Are they “douchebags”?

Yes, they are.

I’m usually not a big fan of name-calling, though I have been guilty of it more than a few times. But the story of Avery Doninger struck me as pretty ridiculous. Doninger, a high school student at the time, referred to school officials as “douchebags” in a blog post after they basically forced the cancellation of an event she had planned at the school. They did so on the day the event was supposed to occur.

As punishment for her blog post (made in her own time off campus), she was prohibited from running for student government. Her friends, who wore “Team Avery” T-shirts to support her, were prohibited from doing so. Read about the whole thing here.

I was pretty much a goody-two shoes in high school. I didn’t rock the boat, didn’t make trouble—at least not intentionally (I do have a couple things I regret, but that’s for a different medium than this blog). Avery Doninger doesn’t seem to mind so much. Not that she intended to go to the Supreme Court when she made that blog post, but her work after the administration reacted is something to admire, I think. She sued, saying that her free speech rights were violated by those school officials. All for one blog post. And now, it looks like that case might go to the Supreme Court.

I don’t know about the merits of the case. Doninger might need to face consequences for her actions (of course, she’s now long gone from high school, so it’s mostly about the principle of the thing), just as most of us could face consequences for things we say, in whatever place they appear. But forget the case for a second. The officials might be legally right, but they’re in the wrong about this in all other respects. This isn’t the right way to treat a student. It’s not the right way for an adult, an educational professional, to behave. So, in this case, I think I will affirm Doninger’s assessment of those school officials. They are “douchebags”, and Avery Doninger was right to say so.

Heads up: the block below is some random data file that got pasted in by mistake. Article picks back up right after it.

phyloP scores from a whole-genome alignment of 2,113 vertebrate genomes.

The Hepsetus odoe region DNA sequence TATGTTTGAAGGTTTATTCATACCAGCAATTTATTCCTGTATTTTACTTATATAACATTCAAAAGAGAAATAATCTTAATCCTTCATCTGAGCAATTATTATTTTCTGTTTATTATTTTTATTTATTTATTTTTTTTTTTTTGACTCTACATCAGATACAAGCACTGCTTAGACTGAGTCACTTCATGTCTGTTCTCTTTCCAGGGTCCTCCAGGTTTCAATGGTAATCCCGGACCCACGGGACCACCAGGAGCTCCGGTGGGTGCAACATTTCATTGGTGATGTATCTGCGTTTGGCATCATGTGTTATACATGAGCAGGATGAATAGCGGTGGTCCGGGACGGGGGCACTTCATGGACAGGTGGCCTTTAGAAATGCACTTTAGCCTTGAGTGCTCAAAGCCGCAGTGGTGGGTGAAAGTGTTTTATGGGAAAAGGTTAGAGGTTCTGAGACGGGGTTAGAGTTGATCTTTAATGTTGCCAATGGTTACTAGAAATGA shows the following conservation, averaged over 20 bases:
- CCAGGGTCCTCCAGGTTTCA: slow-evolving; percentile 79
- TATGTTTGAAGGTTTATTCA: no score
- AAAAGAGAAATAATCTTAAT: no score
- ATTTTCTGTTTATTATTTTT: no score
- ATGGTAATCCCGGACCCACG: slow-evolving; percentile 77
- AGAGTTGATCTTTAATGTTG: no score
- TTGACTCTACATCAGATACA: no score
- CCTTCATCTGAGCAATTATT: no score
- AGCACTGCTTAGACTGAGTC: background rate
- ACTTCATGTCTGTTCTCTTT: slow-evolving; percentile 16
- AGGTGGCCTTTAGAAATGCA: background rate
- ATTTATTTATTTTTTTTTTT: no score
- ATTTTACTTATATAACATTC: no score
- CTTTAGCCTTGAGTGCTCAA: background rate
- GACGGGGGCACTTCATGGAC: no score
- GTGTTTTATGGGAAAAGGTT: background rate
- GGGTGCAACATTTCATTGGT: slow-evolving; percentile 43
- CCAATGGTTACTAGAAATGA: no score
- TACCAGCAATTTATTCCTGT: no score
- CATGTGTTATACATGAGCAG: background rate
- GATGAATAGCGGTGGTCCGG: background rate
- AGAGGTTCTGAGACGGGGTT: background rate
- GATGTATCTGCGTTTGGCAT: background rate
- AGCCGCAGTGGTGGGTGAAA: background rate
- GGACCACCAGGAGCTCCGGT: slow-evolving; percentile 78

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3 Responses to “Are they “douchebags”?”
  1. I’m not a lawyer and I don’t play one on TV, but it’s my understanding that the US Supreme Court have pretty much made schools a free-speech-free zone, at least where school newspapers are concerned. By which I mean that school administrators have been given pretty free rein to muzzle the student press. Let’s hope that the justices view this case differently.

    • Christian says:

      It’s interesting in that regard, though. These statements were made off-campus, which has traditionally been protected speech, since a 1979 decision that basically affirmed that. The school’s argument is that, given the prevalence of social media and the Internet, even speech made off-campus can be so disruptive to the school that it can be curtailed. Logically, the school has a good argument, but I disagree. I also think the law as it stands now (I, too, am no lawyer) would protect her speech, but the appeals court doesn’t think so.

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  1. […] my friend (and UU minister) Christian Schmidt has started blogging. you are missing out on some excellent writing and musings if you are not subscribing to his blog. Yes, they are. I'm usually not a big fan of name-calling, though I have been guilty of it more than a few times. But the story of Avery Doninger struck me as pretty ridiculous. Doninger, a high school student at the time, referred to school officials as "douchebags" in a blog post after they basically forced the cancellation of an event she had planned at the school. They did so on the day the event was supposed to occur. As punishment for her bl … Read More […]



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